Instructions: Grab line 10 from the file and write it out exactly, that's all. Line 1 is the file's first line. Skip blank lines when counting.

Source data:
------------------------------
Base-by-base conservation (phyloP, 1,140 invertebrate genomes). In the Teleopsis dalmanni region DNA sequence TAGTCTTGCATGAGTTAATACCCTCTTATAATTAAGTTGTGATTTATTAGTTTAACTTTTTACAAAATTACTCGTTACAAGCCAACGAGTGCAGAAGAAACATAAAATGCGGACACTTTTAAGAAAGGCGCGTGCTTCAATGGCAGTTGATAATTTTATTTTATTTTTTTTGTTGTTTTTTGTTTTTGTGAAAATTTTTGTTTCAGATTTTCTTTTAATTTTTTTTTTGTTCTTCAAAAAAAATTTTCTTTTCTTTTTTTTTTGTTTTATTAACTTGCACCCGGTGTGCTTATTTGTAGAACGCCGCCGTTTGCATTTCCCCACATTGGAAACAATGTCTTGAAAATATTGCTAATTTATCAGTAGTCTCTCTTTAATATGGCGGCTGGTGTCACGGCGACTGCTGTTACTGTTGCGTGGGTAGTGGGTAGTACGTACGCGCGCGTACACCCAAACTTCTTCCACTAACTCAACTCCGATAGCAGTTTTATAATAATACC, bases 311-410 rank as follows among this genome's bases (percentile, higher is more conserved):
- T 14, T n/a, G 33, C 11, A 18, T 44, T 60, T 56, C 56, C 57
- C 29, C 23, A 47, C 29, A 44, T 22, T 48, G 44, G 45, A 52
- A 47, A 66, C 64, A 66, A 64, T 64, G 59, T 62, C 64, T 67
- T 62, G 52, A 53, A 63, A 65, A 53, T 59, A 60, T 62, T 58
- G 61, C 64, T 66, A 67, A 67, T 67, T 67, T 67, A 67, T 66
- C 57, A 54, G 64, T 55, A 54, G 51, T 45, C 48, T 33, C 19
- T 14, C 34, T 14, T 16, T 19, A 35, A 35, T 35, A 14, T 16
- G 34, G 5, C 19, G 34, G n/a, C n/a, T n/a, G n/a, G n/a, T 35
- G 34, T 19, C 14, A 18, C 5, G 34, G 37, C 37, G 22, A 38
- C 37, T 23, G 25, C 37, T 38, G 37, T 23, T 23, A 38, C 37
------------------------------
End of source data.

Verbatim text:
- G 34, T 19, C 14, A 18, C 5, G 34, G 37, C 37, G 22, A 38